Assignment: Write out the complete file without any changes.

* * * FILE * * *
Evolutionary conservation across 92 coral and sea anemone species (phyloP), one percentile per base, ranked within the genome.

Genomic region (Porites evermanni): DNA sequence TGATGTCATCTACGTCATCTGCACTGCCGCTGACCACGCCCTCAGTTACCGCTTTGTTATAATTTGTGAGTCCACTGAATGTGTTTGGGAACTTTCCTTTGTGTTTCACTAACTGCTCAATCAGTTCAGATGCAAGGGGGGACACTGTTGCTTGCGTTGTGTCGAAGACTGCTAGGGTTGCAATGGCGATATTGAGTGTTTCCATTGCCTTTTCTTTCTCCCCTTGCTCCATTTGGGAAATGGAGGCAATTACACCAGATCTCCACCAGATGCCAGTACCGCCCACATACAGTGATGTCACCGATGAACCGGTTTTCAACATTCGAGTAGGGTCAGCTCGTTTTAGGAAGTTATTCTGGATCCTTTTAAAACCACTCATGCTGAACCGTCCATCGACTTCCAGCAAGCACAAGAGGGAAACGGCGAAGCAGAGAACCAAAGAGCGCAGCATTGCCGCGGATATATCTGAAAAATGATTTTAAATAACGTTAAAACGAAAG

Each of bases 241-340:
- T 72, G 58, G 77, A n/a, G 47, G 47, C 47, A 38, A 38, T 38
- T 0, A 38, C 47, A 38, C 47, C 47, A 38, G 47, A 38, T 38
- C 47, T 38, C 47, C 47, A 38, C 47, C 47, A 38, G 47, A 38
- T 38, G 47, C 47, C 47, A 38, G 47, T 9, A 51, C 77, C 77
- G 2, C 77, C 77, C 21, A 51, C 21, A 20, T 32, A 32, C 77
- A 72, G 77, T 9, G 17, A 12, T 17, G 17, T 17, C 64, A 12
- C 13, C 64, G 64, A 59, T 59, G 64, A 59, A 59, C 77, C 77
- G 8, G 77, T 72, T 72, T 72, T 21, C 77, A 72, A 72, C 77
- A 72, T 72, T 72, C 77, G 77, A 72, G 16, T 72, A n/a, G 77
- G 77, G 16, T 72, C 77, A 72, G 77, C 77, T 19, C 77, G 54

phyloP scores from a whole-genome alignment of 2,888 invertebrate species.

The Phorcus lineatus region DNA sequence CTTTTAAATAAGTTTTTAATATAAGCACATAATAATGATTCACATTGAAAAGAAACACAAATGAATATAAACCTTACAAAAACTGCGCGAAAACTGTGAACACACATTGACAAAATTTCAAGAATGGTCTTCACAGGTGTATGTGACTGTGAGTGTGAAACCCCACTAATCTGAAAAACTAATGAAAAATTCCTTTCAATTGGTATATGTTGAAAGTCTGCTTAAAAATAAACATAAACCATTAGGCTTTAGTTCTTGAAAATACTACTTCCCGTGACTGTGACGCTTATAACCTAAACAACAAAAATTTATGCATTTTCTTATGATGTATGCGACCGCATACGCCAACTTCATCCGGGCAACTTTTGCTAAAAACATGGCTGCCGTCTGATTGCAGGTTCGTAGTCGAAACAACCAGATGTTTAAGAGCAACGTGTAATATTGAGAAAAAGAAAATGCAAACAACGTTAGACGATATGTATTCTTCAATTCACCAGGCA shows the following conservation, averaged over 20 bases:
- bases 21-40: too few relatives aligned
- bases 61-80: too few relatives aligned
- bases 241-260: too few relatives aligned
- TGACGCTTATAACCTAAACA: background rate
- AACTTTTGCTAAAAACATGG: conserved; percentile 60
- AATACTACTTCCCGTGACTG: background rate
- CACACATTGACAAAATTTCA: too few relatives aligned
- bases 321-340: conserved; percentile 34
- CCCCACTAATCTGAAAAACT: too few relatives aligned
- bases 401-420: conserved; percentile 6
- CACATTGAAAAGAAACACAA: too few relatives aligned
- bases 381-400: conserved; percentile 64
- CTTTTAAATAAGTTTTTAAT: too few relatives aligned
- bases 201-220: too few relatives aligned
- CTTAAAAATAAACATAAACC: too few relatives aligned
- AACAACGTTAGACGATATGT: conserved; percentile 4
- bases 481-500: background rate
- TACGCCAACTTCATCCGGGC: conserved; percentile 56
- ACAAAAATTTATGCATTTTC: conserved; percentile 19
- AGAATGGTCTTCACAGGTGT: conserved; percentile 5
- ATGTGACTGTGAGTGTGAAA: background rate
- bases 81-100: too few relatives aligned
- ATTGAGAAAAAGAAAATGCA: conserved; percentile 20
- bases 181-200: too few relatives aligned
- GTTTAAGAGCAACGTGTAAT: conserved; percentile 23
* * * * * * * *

Evolutionary conservation across 92 coral and sea anemone species (phyloP), one percentile per base, ranked within the genome.

Genomic region (Porites evermanni): DNA sequence TGATGTCATCTACGTCATCTGCACTGCCGCTGACCACGCCCTCAGTTACCGCTTTGTTATAATTTGTGAGTCCACTGAATGTGTTTGGGAACTTTCCTTTGTGTTTCACTAACTGCTCAATCAGTTCAGATGCAAGGGGGGACACTGTTGCTTGCGTTGTGTCGAAGACTGCTAGGGTTGCAATGGCGATATTGAGTGTTTCCATTGCCTTTTCTTTCTCCCCTTGCTCCATTTGGGAAATGGAGGCAATTACACCAGATCTCCACCAGATGCCAGTACCGCCCACATACAGTGATGTCACCGATGAACCGGTTTTCAACATTCGAGTAGGGTCAGCTCGTTTTAGGAAGTTATTCTGGATCCTTTTAAAACCACTCATGCTGAACCGTCCATCGACTTCCAGCAAGCACAAGAGGGAAACGGCGAAGCAGAGAACCAAAGAGCGCAGCATTGCCGCGGATATATCTGAAAAATGATTTTAAATAACGTTAAAACGAAAG

Each of bases 241-340:
- T 72, G 58, G 77, A n/a, G 47, G 47, C 47, A 38, A 38, T 38
- T 0, A 38, C 47, A 38, C 47, C 47, A 38, G 47, A 38, T 38
- C 47, T 38, C 47, C 47, A 38, C 47, C 47, A 38, G 47, A 38
- T 38, G 47, C 47, C 47, A 38, G 47, T 9, A 51, C 77, C 77
- G 2, C 77, C 77, C 21, A 51, C 21, A 20, T 32, A 32, C 77
- A 72, G 77, T 9, G 17, A 12, T 17, G 17, T 17, C 64, A 12
- C 13, C 64, G 64, A 59, T 59, G 64, A 59, A 59, C 77, C 77
- G 8, G 77, T 72, T 72, T 72, T 21, C 77, A 72, A 72, C 77
- A 72, T 72, T 72, C 77, G 77, A 72, G 16, T 72, A n/a, G 77
- G 77, G 16, T 72, C 77, A 72, G 77, C 77, T 19, C 77, G 54

phyloP scores from a whole-genome alignment of 2,888 invertebrate species.

The Phorcus lineatus region DNA sequence CTTTTAAATAAGTTTTTAATATAAGCACATAATAATGATTCACATTGAAAAGAAACACAAATGAATATAAACCTTACAAAAACTGCGCGAAAACTGTGAACACACATTGACAAAATTTCAAGAATGGTCTTCACAGGTGTATGTGACTGTGAGTGTGAAACCCCACTAATCTGAAAAACTAATGAAAAATTCCTTTCAATTGGTATATGTTGAAAGTCTGCTTAAAAATAAACATAAACCATTAGGCTTTAGTTCTTGAAAATACTACTTCCCGTGACTGTGACGCTTATAACCTAAACAACAAAAATTTATGCATTTTCTTATGATGTATGCGACCGCATACGCCAACTTCATCCGGGCAACTTTTGCTAAAAACATGGCTGCCGTCTGATTGCAGGTTCGTAGTCGAAACAACCAGATGTTTAAGAGCAACGTGTAATATTGAGAAAAAGAAAATGCAAACAACGTTAGACGATATGTATTCTTCAATTCACCAGGCA shows the following conservation, averaged over 20 bases:
- bases 21-40: too few relatives aligned
- bases 61-80: too few relatives aligned
- bases 241-260: too few relatives aligned
- TGACGCTTATAACCTAAACA: background rate
- AACTTTTGCTAAAAACATGG: conserved; percentile 60
- AATACTACTTCCCGTGACTG: background rate
- CACACATTGACAAAATTTCA: too few relatives aligned
- bases 321-340: conserved; percentile 34
- CCCCACTAATCTGAAAAACT: too few relatives aligned
- bases 401-420: conserved; percentile 6
- CACATTGAAAAGAAACACAA: too few relatives aligned
- bases 381-400: conserved; percentile 64
- CTTTTAAATAAGTTTTTAAT: too few relatives aligned
- bases 201-220: too few relatives aligned
- CTTAAAAATAAACATAAACC: too few relatives aligned
- AACAACGTTAGACGATATGT: conserved; percentile 4
- bases 481-500: background rate
- TACGCCAACTTCATCCGGGC: conserved; percentile 56
- ACAAAAATTTATGCATTTTC: conserved; percentile 19
- AGAATGGTCTTCACAGGTGT: conserved; percentile 5
- ATGTGACTGTGAGTGTGAAA: background rate
- bases 81-100: too few relatives aligned
- ATTGAGAAAAAGAAAATGCA: conserved; percentile 20
- bases 181-200: too few relatives aligned
- GTTTAAGAGCAACGTGTAAT: conserved; percentile 23